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She's exercised – about jazzing up gym class

Carol Martini changes the image of an oft-dreaded class

By Sara SteindorfStaff writer of The Christian Science Monitor / March 26, 2002



ANDOVER, MASS.

At first, it looks as if mayhem has hit Andover High School's third-period PE class.

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Teacher Carol Martini huddles in between four volleyball nets that jet out from her like a giant pinwheel, and tries not to get trampled by 82 students who are jostling for two beach balls.

But just seconds later, she's engaging them in a thoughtful discussion on why all sports (besides "jungle ball") have rules.

"Did you like it when Chris passed only to himself?" The class responds with a resounding "No."

"But some of you copied him because his method worked.... Wouldn't you also copy someone if they did something good?" she asks. "Yes," they shout in unison.

That mix of creative activities – and the lessons they impart – is what earned Ms. Martini this year's title of "Secondary School Physical Education Teacher of the Year" in the Northeast area, an honor bestowed by the National Association for Sport and Physical Education.

"I work hard to make PE interesting and tough for the kids," Martini says, discussing her goal in coming to Andover High School (AHS) six years ago. "Now kids go home and talk about what they did in phys ed that day, and I think I'm partly responsible for that."

That enthusiasm for PE – an oft-dreaded rite of passage – seems especially refreshing now. Physical activity among American youths ranks at an all-time low.

During the past decade, as schools ignored PE in favor of academic programs, the number of obese adolescents grew to an all-time high.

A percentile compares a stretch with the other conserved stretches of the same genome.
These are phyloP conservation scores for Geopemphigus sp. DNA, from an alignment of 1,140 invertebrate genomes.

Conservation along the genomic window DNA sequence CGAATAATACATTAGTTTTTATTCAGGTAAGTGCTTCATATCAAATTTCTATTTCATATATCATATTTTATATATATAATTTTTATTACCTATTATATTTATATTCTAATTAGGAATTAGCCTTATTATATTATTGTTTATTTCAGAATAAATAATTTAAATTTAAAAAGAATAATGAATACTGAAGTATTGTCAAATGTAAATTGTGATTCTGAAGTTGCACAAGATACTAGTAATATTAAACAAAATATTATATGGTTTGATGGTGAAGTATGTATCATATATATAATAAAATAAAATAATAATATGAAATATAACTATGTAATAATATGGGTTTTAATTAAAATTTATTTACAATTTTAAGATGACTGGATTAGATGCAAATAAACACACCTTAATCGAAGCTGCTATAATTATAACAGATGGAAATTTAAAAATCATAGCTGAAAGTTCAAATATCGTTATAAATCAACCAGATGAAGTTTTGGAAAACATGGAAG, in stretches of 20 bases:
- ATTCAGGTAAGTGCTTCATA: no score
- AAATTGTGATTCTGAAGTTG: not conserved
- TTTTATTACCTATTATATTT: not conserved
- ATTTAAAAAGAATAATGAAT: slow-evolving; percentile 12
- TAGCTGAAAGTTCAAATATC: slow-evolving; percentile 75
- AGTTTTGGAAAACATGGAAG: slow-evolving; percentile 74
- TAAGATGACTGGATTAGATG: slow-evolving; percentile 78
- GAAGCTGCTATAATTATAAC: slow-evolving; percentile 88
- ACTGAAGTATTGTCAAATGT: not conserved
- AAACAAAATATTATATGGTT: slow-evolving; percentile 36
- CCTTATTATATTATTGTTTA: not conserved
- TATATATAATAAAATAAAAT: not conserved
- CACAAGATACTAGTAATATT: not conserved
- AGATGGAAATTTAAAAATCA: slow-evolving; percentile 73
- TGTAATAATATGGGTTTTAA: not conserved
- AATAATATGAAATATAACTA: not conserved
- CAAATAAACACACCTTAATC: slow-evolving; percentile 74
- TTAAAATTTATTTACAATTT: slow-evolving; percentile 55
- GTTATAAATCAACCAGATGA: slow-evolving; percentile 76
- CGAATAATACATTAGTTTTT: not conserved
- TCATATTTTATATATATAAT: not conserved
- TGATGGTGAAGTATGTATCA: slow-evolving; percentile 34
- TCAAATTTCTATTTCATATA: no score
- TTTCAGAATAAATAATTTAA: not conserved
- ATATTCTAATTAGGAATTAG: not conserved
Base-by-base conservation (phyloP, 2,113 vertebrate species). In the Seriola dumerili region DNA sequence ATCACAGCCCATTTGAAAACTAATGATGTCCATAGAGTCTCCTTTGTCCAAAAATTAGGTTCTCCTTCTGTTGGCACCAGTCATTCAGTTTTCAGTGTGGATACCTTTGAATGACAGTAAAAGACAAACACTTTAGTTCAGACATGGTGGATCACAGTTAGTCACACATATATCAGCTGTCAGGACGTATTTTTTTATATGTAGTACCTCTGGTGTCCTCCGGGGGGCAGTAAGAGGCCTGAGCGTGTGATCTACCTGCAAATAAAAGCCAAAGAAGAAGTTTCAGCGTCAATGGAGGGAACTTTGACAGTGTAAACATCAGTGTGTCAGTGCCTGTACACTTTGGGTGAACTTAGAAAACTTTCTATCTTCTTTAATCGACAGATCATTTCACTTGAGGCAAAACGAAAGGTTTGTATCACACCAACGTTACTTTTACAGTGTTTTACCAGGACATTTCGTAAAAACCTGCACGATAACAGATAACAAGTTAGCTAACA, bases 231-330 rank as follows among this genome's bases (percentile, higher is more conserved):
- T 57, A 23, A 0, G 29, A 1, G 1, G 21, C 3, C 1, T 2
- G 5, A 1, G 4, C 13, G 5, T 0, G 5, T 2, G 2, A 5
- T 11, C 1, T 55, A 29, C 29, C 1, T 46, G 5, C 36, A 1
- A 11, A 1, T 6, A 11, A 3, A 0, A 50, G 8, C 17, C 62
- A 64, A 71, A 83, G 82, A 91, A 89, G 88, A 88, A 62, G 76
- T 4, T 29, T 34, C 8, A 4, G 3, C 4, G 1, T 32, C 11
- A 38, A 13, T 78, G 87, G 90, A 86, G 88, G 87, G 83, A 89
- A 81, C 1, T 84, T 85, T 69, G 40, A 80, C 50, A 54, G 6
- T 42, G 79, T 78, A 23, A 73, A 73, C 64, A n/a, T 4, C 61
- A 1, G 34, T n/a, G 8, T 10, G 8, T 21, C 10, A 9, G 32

AHS is an anomaly just by requiring students to take PE one semester each year – even if they are on sports teams. Beyond that, the mix of innovative activities sets the school distinctly apart from others.

"Martini's probably one of the best things that happened to Andover athletics," says Dick Bourdelais, former physical-education coordinator. "She has been one of the primary initiators of change in restructuring the program. The entire staff has contributed, but she came in and she said 'What can we do?' not 'What can't we do?' "

One major innovation is a required course called Project Challenge. Jungle ball is just one of the summer-camp-like activities. Others include a high ropes course with a 60-foot-high zip line; an indoor climbing wall; and trust falls, in which a student falls backward from a height and relies on teammates to catch him or her.

"We try to do fun things students wouldn't otherwise have the chance to do; things that build team skills and boost confidence," Martini says.

The other required course is Personal Fitness, in which students use exercise machines and learn about lifetime fitness skills from a book that Martini helped write. Students may also take PE electives in a range of sports. "There's a big difference between being physically active and physically educated," Martini says. "Hopefully students will realize there are a lot of ways to stay fit, and stick with some of them after they graduate."

The contribution Martini says she is most proud of is the High Five program. "Kids get in enough trouble in school, like when they're late and have to sit in detention," she says. "We wanted to discipline students with a more positive approach."

Students earn credit toward a High Five through behavior that goes "above and beyond what they get a grade on," she says. Kids get recognized for volunteering to put equipment away after class or assisting another student with an activity. After the first good deed, a student has his or her name posted on a bulletin board on a hand-shaped cutout with one finger extended in a "High One." Students who achieve enough credits for a High Five get to go on a field trip at the end of the year – to places like a Boston Red Sox game or the sports desk at The Boston Globe.

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